2021 – CHW
A hurried early morning visit to Burncoose for meetings.
Our Burncoose stock plant of Abutilon vitafolium var. album ‘Veronica Tennant’ by the mist houses.
The pink decorum above the shop is just coming out.
A very nice Caerhays sort of thing happened today. Bob Tregunna had been going through his eldest brother’s things and thought we might like to keep and put on display his medals. There was also an album of photographs from 1981 showing the Queen Mother’s visit here and the magnolia planting by Georges Hut with a line-up of estate staff to greet her. Philip did the actual planting of course!
The medals which Philip Tregunna won from the RHS included:
• 50 year long service award*
• A J Waley Medal for his work on rhododendrons – 1968
• What we think is the Corey Cup medal which went with the award for breeding of Magnolia ‘Caerhays Surprise’ in 1976
(* The award is undated. Philip was head gardener here from 1956 to 1996. He started work here well before 1956 but went away on national service prior to returning to Caerhays. I guess the award was made 2000-2002 as, in semi-retirement, Philip continued to work in the house and greenhouse.)
2019 – CHW
A cuttings collecting day here with Enkianthus, Staphylea and others with softwood new growth. About 30 different things to set.
Rhododendron yuefengense flowering in the Higher Quarry Nursery Bed. A very distinct leaf shape and a species I first saw at Tregrehan. The plant came from Glendoick.
To Tregullow to look at the garden there. A regular occurrence when we lived nearby at Burncoose for 20 plus years. Much pruning of huge rhododendron clumps in progress after the February/March gales.Picea breweriana making great headway by the stables. A slow and awkward tree to get going which needs careful staking initially. A variable plant if grown from seed but this is a good form.
The Daily Telegraph has a picture of a 16ft tall Echium pininana growing outside. This beats the 14ft one growing at the Welsh Botanic Gardens in a biome featured in the papers before Chelsea. I suspect ours outside the library window are easily a match for the new Guinness Book of Records entry but am disinclined to prove it. I think that in this record echium year there will be many competitors for the prize – such as it is.Then the rare plant sale at Tregrehan where it rains hard for an hour and a half as Justin and I set up. A good turnout none the less and we sell 50 plants in the first two hours from the 150 which we took.
Back to a lunch for nine including Gerard and Nicky Clinton and, of course, a garden tour.
Another pinkish Rhododendron royalii hybrid has one flower.
A viburnum species above Hovel Cart Road which is unnamed on the planting plans is looking good beside the newly collected (relatively speaking) Quercus oxyodon.
2015 – CHWMore wanderings and Photima villosa var koreana is flowering nicely in full sun. Photima villosa is a dull and common plant but this is much better with trailing branches of flowers.
Then Magnolia ‘Porcelain Dove’ a hybrid between Magnolia globosa and Magnolia virginiana growing in full sun along from George’s Hut. Exceptionally good and a ‘must have’ for magnolia collectors.
Nearby on the other side of the path is I think our only surviving plant of Magnolia globosa from Eisenhut in Switzerland. Two died in this spot but now we have the first flowers or buds anyway. Magnolia globosa is short lived but this is the Chyverton form with delicious furry golden indumentum to the new growth. I may be wrong but I think it is the Indian form of Magnolia globosa rather than the Chinese. I tried to propagate this with material from Nigel Holman’s plant eight or ten years ago but failed.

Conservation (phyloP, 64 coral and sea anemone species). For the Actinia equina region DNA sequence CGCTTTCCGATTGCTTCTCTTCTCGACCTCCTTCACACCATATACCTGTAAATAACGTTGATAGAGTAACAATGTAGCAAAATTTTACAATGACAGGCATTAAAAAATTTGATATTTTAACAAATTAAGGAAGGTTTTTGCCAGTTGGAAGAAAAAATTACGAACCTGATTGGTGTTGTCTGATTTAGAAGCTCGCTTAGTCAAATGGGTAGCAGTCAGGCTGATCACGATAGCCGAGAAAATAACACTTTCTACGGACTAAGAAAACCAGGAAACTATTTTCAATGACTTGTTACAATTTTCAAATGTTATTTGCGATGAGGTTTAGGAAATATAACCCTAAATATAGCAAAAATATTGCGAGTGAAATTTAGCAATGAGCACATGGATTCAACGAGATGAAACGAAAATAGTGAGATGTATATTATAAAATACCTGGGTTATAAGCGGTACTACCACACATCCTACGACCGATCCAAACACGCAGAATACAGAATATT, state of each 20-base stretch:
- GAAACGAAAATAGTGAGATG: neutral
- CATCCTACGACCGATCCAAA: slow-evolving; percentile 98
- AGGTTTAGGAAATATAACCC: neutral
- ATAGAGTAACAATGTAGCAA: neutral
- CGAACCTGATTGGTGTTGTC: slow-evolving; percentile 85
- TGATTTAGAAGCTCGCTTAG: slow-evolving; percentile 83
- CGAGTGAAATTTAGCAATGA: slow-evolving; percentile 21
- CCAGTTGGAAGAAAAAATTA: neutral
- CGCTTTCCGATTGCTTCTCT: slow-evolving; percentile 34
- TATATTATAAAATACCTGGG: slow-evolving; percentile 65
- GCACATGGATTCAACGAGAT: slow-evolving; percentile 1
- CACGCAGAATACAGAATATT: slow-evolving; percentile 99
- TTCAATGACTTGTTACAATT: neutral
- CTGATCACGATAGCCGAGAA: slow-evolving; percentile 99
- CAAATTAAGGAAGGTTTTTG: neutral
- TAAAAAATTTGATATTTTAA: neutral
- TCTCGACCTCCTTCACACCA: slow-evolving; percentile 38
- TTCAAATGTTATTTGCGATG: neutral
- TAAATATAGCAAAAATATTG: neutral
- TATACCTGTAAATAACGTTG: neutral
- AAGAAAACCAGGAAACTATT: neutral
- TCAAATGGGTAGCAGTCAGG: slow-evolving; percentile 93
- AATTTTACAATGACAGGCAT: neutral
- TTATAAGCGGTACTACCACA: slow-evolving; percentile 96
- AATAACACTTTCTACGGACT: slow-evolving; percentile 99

A check on Magnolia virginiana in a thicket shows no buds anywhere near out.
Similarly Magnolia rostrata (Tom Hudson form and rather different leaves from our old original plant – now dead). No sign of any flower buds this year but the plant is at least 20 feet tall and tucked away beside the podocarpus clump.
Magnolia ‘Summer Solstice’ is also a Magnolia globosa x Magnolia obovata cross. We await Magnolia globosa being full out.
Rhododendron ‘Lems Monarch’ is absolutely superb but will need plenty of room.
Another larger Magnolia sieboldii much as yesterday.
An original clump of Rhododendron griersonianum much used by JCW in his and many other people’s hybridisation work as it sets regular seed and flowers late and over a long period.
The battery on the camera runs out but I manage one last picture of the Embothrium above Mr Roger’s Quarry. Still full out weeks after the first one on the drive. Embothriums used to grow in numbers in Lower Rockery but died out of old age 30 years ago. Most of our newer plants today are in their prime after only 25 years growth. A hard plant to get going but glorious when it does. A quick visit to the Royal Cornwall Show earlier in the day as Lizzie under the weather with a cold. Burncoose have won a Large Gold Medal but I hear David Knuckey was one of the judges! Stand looked good with many of the Chelsea plants and Stewartia rostrata (wrongly named!). Justin is in his usual selling mode with no prisoners.
1927 – JCW
Griersonianum is at its best.
1915 – JCW
Fortunei hybrids by Park are going over, Azaleas (white, yellow, red) are about their best, good too in the Drive. Madame Lemoine lilac good for a week, all but the Waterer rhodo’s are over now. Loder’s White good yet. Viburnum plicatum and mariesii good.
1913 – JCW
We are picking daff seed but most of it bad in the stem. Azaleas, deciduous good some of them, picked the first Harrow hybrid sown in 1908, R boothi open for the first time and plicatum and laburnum good. R baylei remains good. Auklandii over. Roses nice. I go back tomorrow.
1905 – JCW
Picked some Caerhays seed nearly all bad. Ponticums well out, also Viburnum plicatum, moved a lot of bulbs. Solanum crispum our best thing.